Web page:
Carbon Cycle-Climate Feedbacks
Climate warming may stimulate microbial respiration of soil organic carbon, causing a carbon cycle-climate feedback whereby carbon is redistributed from soil to atmospheric CO2. The magnitude of this feedback is uncertain, in part because warming-induced shifts in microbial physiology could retard or accelerate soil carbon losses. It is vital to reduce the uncertainty in this feedback given that soils are a vast repository for organic carbon, meaning that even small proportional losses could dramatically affect atmospheric CO2 concentrations and hence demand much greater reductions in fossil fuel emissions to meet climate targets (as we make clear in the following Policy Brief). The high uncertainty is reflected in the large spread among Earth System Model results for how the global stock of soil carbon will respond to climate change.
In the last decade, physical climate scientists have dramatically improved our confidence in climate change projections. They have primarily made these gains by comparing climate models with different structures to represent and then refine contrasting viewpoints on the mechanisms that regulate the climate system. In contrast, many biological assumptions in climate models are represented through a common structure that reflects an outdated conception of the mechanisms thought to regulate soil carbon turnover.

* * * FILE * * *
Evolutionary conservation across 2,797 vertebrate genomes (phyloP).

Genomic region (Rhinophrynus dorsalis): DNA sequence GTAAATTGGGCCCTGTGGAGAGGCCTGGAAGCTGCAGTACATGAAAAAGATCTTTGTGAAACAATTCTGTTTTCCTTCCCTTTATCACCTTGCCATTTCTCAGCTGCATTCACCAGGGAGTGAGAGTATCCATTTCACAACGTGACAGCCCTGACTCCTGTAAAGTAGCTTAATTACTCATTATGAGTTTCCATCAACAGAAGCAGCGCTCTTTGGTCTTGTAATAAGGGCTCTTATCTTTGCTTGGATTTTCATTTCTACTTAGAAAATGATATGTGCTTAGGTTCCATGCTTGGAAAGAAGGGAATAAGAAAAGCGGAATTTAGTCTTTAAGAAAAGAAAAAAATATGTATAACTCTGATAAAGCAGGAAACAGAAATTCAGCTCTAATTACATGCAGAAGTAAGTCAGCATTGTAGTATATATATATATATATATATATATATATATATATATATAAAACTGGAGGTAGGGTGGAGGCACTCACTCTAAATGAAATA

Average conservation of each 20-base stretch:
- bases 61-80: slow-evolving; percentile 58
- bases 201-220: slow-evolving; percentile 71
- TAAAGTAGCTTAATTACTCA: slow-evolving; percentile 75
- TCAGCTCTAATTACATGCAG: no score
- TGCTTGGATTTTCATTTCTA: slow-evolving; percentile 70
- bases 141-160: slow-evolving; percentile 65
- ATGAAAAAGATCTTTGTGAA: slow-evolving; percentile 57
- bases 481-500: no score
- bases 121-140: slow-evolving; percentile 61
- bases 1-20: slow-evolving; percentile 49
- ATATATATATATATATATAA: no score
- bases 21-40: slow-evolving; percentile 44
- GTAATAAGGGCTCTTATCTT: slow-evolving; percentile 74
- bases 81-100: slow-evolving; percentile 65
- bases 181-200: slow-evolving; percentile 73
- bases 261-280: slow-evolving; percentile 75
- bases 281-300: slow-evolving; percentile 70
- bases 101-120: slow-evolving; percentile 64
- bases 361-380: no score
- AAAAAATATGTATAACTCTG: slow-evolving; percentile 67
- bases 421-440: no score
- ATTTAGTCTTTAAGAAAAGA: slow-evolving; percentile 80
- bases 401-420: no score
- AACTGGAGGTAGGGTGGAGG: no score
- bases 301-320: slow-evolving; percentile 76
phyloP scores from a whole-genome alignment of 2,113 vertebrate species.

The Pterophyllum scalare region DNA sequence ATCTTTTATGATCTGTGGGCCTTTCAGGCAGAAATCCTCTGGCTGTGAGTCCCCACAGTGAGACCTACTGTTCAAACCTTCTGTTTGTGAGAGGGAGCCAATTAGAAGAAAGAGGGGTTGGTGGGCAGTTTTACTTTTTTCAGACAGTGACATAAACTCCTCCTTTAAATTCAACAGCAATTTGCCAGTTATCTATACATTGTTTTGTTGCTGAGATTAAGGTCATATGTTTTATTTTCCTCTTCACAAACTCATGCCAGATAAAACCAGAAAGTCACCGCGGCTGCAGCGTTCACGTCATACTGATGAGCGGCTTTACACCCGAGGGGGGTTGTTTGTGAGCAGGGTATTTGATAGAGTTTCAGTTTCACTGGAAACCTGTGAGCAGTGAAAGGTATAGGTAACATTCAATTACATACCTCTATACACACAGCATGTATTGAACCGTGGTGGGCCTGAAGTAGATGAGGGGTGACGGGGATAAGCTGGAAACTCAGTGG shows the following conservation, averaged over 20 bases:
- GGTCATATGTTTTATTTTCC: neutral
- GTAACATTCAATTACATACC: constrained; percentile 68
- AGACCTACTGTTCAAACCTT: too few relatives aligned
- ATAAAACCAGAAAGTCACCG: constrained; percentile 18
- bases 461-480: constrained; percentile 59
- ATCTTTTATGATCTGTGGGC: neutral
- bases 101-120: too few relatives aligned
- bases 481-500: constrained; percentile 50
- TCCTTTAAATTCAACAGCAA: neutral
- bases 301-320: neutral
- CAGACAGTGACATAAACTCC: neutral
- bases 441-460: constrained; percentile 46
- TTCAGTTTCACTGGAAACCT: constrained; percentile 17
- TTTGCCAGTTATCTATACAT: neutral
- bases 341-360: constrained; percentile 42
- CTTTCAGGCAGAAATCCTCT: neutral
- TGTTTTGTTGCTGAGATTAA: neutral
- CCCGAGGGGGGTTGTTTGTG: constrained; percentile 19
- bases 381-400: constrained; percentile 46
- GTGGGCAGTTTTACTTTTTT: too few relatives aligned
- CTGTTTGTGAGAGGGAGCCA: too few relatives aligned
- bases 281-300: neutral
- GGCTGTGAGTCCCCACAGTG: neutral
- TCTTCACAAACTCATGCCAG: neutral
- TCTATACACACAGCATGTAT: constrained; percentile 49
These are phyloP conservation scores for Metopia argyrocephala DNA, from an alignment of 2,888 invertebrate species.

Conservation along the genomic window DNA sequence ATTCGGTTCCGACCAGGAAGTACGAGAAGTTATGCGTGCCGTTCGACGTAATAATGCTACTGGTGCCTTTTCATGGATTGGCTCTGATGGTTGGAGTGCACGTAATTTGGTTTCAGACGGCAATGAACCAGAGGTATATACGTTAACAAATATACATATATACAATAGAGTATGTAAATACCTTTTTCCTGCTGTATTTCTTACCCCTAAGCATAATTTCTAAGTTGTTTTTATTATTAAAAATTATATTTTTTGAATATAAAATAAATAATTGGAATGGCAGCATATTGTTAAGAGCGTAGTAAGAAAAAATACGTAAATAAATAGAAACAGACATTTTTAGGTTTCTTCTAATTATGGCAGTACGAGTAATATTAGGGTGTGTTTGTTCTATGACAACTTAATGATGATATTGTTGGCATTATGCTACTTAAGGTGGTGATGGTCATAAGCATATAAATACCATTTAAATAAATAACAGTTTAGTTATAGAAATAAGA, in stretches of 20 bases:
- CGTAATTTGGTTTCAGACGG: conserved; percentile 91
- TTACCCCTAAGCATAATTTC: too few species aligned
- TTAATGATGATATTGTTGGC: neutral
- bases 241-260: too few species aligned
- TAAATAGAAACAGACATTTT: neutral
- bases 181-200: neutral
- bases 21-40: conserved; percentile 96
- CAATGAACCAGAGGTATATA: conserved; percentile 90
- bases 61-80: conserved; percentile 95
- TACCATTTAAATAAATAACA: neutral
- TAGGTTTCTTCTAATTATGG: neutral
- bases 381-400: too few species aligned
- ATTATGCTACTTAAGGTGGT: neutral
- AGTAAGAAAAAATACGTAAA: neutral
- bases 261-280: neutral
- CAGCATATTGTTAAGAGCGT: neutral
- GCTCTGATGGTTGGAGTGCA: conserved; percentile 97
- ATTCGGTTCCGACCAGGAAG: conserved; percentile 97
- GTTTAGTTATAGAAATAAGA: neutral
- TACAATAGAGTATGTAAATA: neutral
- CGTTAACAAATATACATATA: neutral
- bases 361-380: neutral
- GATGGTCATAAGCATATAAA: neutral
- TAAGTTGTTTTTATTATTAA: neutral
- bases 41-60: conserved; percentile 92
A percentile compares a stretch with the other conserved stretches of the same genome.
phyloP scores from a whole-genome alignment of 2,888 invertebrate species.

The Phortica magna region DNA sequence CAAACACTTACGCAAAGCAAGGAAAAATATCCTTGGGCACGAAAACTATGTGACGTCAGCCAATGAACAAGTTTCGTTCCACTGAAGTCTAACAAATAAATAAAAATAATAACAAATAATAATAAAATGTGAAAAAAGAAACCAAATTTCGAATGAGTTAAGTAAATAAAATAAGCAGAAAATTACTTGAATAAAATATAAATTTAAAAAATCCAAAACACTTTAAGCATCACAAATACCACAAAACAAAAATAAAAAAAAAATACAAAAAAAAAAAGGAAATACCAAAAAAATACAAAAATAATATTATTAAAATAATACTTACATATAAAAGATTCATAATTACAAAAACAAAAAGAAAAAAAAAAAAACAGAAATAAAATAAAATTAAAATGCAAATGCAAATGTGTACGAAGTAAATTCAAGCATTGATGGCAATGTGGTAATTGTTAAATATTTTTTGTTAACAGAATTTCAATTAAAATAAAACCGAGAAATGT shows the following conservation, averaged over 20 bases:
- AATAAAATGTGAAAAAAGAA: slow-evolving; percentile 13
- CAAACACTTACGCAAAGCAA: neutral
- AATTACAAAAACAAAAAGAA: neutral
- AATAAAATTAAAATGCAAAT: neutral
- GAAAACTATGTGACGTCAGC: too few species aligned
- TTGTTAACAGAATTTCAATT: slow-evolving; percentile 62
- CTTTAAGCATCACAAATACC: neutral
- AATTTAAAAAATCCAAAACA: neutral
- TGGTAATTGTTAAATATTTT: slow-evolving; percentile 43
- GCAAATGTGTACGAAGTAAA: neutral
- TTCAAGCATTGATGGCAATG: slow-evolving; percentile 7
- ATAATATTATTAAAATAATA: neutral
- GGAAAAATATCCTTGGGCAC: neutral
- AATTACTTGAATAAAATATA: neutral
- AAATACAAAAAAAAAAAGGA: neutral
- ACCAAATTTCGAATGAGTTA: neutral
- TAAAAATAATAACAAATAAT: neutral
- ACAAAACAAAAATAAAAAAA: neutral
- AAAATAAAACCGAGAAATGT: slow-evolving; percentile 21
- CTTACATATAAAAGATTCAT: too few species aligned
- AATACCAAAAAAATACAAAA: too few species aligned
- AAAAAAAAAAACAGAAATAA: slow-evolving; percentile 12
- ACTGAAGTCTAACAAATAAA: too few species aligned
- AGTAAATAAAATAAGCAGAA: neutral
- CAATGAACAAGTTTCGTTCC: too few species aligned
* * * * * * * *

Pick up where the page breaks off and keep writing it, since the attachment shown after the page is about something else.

Recognition of such limitations is spurring efforts to explicitly represent microbes in models to capture emerging understanding of how soil carbon is formed and stabilized. We are working on providing the process-level knowledge for how microbial physiology might be represented in the models, through field and lab experiments that seek to understand the ecological and evolutionary mechanisms whereby climate affects microbial activity. This work dovetails seamlessly with our research theme on Soil Carbon, Litter Decomposition and Scaling Theory, in that it demands a local lens to understand regional and global responses.
Overall, we seek to build confidence in Earth System Model projections so that soil organic carbon changes - driven by the climate system - are factored into setting allowable greenhouse gas emission targets and hence actually achieve the climate mitigation they are intended to do so (see paper below by Yona et al. 2020 Ambio).